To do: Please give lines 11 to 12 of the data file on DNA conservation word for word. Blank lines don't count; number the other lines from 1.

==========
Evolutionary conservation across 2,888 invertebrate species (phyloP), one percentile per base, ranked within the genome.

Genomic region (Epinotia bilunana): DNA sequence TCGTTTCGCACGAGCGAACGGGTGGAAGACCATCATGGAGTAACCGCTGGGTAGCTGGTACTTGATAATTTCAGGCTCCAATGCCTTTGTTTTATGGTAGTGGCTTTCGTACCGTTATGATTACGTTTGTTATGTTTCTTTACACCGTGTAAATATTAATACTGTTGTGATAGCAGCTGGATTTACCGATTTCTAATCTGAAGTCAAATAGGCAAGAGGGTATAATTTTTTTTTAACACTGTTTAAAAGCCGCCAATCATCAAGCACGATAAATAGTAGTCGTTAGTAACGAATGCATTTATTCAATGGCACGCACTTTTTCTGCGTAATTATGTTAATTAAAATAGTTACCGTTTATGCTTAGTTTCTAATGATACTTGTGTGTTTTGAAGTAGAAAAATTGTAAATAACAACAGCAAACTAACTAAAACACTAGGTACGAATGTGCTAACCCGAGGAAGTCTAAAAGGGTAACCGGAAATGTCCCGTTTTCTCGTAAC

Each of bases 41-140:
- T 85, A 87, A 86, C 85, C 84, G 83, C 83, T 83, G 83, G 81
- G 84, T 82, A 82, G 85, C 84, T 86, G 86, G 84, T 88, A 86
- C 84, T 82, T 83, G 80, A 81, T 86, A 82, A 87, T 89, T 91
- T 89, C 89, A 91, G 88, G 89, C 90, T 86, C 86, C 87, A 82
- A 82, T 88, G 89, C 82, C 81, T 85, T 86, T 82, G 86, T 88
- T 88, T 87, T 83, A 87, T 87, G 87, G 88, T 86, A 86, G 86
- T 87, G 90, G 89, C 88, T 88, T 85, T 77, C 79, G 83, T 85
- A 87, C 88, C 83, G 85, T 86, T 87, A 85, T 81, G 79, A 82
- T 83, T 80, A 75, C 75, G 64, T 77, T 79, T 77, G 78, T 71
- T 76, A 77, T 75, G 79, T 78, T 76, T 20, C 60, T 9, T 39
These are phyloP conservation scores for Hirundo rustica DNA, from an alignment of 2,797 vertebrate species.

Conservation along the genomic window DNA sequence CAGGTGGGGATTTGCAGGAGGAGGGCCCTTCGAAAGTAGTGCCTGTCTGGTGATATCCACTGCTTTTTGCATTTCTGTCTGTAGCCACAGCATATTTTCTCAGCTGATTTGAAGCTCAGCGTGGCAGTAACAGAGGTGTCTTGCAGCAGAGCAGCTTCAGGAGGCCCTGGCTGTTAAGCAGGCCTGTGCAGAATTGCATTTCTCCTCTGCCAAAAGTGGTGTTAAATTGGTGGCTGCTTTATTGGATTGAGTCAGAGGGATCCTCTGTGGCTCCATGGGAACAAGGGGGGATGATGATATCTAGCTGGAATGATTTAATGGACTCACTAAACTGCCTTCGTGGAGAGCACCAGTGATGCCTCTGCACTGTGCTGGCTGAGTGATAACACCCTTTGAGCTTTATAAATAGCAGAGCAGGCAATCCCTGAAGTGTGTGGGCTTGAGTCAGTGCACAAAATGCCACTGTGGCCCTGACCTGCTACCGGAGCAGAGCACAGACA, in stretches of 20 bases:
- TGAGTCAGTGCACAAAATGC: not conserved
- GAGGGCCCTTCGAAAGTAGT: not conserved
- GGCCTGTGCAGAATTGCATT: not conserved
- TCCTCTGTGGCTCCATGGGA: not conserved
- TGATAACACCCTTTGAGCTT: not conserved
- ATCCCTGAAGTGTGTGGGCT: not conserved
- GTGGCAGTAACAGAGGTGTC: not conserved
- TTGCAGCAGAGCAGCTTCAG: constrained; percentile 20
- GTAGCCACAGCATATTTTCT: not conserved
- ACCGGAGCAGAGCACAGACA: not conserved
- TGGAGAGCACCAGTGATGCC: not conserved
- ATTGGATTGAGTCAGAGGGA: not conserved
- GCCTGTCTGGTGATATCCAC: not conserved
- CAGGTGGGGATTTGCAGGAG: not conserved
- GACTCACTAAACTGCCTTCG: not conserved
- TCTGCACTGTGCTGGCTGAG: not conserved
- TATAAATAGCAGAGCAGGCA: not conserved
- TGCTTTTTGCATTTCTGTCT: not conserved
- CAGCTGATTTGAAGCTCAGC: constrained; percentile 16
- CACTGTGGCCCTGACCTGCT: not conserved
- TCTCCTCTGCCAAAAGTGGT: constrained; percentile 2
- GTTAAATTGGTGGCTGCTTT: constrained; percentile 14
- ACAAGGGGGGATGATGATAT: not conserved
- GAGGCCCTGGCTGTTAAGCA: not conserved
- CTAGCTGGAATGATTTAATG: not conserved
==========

- A 87, C 88, C 83, G 85, T 86, T 87, A 85, T 81, G 79, A 82
- T 83, T 80, A 75, C 75, G 64, T 77, T 79, T 77, G 78, T 71